Управление стоимостью компании на основе декомпозиции EVA
This paper aims at explaining the differences in valuation of banking firms in Russia through the impact of selected elements of corporate governance. We rely upon value-based management theory to test the hypothesis that expenses on corporate governance system create shareholder value. The price at which share stakes are acquired by strategic foreign investors is for us a criterion of market-proven value, so we use the standard valuation tool, i.e. price-to-book-value of equity (P/BV) multiple, as the dependent variable. The set of corporate governance parameters whose materiality for a would-be external investor we would like to test includes: the degree of concentration of ownership and control; maturity of corporate governing bodies; degree of Board independence; qualification of external auditors; stability of governing bodies (Management Board and Board of Directors); and availability of external credit ratings from the world’s leading rating agencies. We test our approach on a sample of acquisition deals and public offerings over the period 2004-2008 that we develop for the first time. Firstly, we find out which factors are statistically significant and relevant to a bank’s selling price. Secondly, a least squares multiple linear regression model is devised to check how each individual variable impacts the dependent variable. We discover that external investors attach value to high concentration of ownership, external credit rating coverage, stability of the Board of Directors, and involvement of well-established external auditors. Investors of a strategic nature tend to pay a higher acquisition premium. Independence of the Board of Directors might be perceived by external strategic investors as a disadvantage and might destroy shareholder value.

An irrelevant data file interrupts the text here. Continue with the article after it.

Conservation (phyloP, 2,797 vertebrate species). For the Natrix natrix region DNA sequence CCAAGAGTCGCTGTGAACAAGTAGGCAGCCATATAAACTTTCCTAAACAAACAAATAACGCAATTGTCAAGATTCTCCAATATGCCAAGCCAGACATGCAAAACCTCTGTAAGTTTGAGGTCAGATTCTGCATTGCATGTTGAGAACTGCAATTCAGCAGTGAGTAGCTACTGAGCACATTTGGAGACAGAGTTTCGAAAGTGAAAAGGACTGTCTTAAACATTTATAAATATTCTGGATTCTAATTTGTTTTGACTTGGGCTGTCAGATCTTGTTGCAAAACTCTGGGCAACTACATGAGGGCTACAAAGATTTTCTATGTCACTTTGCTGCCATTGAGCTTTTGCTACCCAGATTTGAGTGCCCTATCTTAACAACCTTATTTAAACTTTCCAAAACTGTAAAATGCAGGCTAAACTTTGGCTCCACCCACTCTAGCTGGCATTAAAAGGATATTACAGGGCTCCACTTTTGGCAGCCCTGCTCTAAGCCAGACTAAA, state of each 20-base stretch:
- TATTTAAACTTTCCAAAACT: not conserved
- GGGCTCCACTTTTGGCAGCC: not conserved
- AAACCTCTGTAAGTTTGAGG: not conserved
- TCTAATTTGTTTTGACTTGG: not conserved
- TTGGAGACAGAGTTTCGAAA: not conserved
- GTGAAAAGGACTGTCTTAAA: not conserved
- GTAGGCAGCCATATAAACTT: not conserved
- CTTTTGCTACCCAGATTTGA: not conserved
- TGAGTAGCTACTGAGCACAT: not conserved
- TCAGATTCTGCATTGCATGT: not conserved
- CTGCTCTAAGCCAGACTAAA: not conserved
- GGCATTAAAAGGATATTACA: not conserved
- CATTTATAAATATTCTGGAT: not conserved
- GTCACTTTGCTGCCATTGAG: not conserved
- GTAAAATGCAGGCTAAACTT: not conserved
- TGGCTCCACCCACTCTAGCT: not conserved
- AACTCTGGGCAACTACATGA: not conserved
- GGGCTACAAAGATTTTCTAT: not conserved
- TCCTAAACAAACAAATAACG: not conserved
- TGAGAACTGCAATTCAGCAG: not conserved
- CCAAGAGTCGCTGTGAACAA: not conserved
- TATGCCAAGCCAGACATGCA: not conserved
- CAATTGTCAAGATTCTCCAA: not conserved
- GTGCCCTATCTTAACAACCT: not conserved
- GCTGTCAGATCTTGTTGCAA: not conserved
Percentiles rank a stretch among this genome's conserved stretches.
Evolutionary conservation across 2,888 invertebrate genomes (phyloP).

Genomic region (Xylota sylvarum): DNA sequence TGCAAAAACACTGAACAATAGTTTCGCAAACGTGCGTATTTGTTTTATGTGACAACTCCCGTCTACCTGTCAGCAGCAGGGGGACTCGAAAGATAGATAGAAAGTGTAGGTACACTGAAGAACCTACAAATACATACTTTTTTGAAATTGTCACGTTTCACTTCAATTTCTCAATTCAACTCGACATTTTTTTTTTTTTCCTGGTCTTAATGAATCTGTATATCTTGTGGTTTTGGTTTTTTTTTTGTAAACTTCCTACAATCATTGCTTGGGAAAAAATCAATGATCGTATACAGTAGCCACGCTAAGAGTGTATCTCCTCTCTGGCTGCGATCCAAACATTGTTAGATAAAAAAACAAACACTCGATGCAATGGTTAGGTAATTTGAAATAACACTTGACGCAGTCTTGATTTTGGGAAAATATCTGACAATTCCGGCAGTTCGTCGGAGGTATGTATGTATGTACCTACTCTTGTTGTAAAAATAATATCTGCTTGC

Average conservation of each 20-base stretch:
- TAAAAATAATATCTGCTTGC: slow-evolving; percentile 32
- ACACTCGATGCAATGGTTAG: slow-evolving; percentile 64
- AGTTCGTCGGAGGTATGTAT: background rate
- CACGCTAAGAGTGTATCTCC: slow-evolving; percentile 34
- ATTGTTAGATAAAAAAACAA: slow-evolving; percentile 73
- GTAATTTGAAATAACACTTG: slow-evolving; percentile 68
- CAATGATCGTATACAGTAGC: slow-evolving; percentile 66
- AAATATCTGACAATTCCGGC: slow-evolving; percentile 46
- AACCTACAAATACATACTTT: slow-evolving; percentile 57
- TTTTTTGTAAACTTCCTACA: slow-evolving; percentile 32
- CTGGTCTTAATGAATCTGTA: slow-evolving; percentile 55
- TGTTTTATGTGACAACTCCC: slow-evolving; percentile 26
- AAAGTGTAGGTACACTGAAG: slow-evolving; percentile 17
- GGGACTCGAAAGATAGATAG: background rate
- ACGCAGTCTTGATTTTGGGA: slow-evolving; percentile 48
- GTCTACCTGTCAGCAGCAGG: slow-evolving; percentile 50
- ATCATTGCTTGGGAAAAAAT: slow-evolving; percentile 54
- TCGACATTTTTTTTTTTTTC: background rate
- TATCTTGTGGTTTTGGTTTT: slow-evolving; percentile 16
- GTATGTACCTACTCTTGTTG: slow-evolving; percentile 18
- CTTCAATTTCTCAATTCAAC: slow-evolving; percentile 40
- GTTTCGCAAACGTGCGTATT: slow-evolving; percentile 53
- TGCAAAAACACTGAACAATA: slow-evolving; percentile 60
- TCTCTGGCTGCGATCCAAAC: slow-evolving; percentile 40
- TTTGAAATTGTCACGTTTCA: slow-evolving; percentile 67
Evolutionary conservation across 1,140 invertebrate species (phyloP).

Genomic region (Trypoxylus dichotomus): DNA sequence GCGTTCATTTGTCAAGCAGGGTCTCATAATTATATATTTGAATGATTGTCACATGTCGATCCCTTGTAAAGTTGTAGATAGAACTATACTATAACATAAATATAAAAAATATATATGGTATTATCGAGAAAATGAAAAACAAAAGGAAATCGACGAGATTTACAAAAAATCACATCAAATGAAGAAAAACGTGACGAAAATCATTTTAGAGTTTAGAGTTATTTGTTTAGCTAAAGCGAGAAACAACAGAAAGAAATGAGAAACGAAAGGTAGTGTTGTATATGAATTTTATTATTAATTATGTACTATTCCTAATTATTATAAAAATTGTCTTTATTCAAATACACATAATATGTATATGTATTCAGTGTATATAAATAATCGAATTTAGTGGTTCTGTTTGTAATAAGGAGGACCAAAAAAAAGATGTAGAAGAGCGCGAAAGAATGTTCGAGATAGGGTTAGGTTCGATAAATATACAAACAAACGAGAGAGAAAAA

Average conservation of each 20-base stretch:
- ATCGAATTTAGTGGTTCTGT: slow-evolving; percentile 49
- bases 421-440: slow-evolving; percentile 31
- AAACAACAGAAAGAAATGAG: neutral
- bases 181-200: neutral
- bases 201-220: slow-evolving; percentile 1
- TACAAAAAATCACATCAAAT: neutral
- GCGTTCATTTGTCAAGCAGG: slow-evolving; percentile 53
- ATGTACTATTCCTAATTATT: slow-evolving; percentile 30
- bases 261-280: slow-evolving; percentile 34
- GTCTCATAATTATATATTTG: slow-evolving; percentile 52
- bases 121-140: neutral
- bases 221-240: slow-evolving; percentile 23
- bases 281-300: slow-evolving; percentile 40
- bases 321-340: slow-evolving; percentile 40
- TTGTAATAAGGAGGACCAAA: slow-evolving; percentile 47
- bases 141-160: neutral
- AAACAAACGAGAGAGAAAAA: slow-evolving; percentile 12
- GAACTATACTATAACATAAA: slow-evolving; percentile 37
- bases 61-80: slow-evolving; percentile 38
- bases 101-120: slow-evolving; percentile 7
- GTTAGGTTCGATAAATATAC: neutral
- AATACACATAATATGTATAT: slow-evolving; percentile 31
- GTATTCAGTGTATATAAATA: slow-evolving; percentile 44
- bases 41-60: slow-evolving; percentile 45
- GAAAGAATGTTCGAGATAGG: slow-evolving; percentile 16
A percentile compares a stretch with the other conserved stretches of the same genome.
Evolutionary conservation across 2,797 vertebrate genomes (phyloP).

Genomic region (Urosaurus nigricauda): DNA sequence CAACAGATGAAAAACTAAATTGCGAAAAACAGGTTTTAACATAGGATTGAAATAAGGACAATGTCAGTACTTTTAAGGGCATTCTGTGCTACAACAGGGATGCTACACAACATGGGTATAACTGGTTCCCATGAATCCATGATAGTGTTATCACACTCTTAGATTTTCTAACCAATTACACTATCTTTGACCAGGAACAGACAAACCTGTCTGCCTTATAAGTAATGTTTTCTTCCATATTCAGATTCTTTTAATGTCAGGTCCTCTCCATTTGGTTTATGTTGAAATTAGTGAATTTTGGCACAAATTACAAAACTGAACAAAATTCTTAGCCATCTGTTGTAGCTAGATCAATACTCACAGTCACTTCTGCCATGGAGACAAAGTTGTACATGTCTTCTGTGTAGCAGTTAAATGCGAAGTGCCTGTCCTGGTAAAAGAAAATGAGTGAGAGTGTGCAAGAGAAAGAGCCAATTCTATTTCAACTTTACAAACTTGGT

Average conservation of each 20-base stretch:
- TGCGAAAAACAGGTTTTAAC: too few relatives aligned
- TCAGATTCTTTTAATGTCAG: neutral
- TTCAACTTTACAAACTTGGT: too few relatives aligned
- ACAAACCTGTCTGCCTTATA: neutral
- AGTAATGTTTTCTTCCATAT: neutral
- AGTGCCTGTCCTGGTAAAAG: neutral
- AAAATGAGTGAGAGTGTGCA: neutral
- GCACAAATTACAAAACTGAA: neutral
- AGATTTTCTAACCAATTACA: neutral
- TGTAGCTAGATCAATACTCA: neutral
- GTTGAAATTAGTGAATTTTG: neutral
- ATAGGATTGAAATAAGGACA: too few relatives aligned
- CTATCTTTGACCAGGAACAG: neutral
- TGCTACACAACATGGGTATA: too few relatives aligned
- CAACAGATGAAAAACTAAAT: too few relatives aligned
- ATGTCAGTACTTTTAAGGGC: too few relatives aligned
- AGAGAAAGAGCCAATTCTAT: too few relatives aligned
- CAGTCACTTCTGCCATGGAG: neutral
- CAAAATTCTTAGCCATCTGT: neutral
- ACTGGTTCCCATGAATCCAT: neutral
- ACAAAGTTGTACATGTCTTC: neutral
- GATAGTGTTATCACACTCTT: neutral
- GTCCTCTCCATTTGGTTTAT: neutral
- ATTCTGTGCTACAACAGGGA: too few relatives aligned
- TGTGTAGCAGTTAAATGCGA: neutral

Both, business and academic communities agree that corporate news do affect the company market value. Empirical data shows that once released in the open, corporate news often lead to a rather predictable investor reaction. This investor reaction depends on a great number o factors: whether the news is good or bad, what type of corporate event has lead to the news, how broad is the analyst coverage of the company, what were the preceding company and analyst forecasts, prevailing stock market dynamics at the time, type of company shares, and a dozen of other factors. In our work, we attempted to put together disjoint empirical data, filter out the most significant common factors, determine their influence on the company value, and come up with a coherent big picture. Thereby we have developed a conceptual model that describes what kind of news and under what conditions will influence the company stock price this way or the other. We also propose a qualitative methodology for estimating the influence of news on the stock price. Our model and methodology are meant to help companies to better anticipate market reaction to their corporate announcements, and therefore correct possible negative impact leading to overall more efficient value based management.